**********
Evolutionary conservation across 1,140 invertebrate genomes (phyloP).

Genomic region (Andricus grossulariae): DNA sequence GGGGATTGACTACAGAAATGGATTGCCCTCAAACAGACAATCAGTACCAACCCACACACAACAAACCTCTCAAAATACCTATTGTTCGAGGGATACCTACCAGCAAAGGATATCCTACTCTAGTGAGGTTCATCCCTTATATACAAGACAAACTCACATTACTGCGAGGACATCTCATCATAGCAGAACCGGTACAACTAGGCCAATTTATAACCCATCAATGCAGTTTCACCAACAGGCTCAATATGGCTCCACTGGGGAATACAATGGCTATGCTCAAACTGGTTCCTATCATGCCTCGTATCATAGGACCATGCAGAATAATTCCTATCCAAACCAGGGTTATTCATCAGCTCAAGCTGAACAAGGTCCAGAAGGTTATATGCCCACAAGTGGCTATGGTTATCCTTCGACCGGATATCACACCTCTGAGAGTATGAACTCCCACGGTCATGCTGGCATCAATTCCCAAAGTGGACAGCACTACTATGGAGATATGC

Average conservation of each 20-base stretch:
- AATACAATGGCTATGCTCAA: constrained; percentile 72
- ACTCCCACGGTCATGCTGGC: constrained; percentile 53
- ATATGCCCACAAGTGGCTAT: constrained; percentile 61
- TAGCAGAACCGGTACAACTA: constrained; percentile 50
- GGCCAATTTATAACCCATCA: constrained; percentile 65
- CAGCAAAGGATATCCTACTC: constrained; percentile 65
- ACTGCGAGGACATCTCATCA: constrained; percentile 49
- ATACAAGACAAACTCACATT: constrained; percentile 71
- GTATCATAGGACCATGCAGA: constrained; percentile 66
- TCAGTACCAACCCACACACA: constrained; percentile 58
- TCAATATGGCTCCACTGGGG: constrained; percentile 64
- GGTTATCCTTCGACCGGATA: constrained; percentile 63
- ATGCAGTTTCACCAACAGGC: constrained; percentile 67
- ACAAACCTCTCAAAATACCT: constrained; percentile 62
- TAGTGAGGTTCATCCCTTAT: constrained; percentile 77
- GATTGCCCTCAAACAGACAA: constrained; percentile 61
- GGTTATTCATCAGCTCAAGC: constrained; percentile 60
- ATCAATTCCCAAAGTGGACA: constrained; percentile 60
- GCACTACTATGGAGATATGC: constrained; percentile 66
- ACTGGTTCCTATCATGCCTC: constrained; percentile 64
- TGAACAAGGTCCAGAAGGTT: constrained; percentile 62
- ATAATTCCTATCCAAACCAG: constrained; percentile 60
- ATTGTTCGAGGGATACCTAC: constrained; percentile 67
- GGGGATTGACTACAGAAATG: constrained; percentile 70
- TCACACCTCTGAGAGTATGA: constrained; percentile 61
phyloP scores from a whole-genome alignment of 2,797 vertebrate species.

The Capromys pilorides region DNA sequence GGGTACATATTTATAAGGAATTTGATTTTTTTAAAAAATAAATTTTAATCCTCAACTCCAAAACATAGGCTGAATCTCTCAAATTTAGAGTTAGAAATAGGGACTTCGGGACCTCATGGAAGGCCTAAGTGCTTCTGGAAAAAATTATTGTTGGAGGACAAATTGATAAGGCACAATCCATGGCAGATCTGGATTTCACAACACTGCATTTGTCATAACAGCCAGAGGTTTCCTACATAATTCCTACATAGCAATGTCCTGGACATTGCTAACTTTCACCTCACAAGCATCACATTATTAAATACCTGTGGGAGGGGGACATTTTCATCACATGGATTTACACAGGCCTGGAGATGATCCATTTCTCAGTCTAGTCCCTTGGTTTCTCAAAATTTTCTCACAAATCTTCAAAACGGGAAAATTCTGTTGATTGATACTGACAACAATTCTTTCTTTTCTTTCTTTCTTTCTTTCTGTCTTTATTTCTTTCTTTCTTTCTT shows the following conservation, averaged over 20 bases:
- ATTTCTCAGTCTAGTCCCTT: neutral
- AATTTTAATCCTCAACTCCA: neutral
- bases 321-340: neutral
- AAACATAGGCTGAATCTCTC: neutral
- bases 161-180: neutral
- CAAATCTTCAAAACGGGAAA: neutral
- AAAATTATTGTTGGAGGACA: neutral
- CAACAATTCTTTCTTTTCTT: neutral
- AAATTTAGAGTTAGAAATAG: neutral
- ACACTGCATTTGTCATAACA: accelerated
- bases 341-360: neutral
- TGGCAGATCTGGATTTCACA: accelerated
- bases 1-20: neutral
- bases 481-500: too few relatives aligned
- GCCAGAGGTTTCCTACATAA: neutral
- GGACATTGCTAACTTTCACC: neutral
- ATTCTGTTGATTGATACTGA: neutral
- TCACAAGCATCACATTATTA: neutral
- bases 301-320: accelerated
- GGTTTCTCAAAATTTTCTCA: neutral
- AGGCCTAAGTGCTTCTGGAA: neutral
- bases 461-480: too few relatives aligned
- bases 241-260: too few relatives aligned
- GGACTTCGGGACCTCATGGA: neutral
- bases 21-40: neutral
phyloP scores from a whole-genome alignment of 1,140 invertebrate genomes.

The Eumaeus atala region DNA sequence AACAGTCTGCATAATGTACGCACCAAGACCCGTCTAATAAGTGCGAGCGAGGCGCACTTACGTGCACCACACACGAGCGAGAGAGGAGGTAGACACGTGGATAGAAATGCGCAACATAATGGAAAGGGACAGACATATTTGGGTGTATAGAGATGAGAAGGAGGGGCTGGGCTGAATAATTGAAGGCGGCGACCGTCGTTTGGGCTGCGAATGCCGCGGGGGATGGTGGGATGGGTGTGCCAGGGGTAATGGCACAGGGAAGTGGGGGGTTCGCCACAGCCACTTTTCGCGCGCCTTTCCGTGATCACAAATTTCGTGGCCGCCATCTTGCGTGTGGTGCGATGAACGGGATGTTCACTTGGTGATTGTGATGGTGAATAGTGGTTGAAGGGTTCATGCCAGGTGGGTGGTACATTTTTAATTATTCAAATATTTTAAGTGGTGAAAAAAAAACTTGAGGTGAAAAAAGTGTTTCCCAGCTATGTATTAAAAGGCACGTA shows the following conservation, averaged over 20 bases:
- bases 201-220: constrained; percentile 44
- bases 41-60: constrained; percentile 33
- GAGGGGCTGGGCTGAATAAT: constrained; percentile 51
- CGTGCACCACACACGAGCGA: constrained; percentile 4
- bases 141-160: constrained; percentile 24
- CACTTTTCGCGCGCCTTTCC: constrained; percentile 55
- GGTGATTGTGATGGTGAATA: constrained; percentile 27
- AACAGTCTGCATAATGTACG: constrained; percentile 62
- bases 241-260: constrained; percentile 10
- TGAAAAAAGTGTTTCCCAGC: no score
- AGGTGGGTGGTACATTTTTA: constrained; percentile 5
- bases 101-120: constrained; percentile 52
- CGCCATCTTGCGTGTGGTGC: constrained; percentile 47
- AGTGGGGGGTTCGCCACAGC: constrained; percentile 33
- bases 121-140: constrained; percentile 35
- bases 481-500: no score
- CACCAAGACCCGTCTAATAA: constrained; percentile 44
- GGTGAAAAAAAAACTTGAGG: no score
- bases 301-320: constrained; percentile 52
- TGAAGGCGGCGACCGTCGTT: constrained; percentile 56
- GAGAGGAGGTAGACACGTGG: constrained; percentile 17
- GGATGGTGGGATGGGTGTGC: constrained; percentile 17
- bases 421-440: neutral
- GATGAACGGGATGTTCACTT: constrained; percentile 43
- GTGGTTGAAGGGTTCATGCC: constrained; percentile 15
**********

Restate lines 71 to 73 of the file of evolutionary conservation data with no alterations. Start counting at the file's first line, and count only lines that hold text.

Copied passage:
- AGTGGGGGGTTCGCCACAGC: constrained; percentile 33
- bases 121-140: constrained; percentile 35
- bases 481-500: no score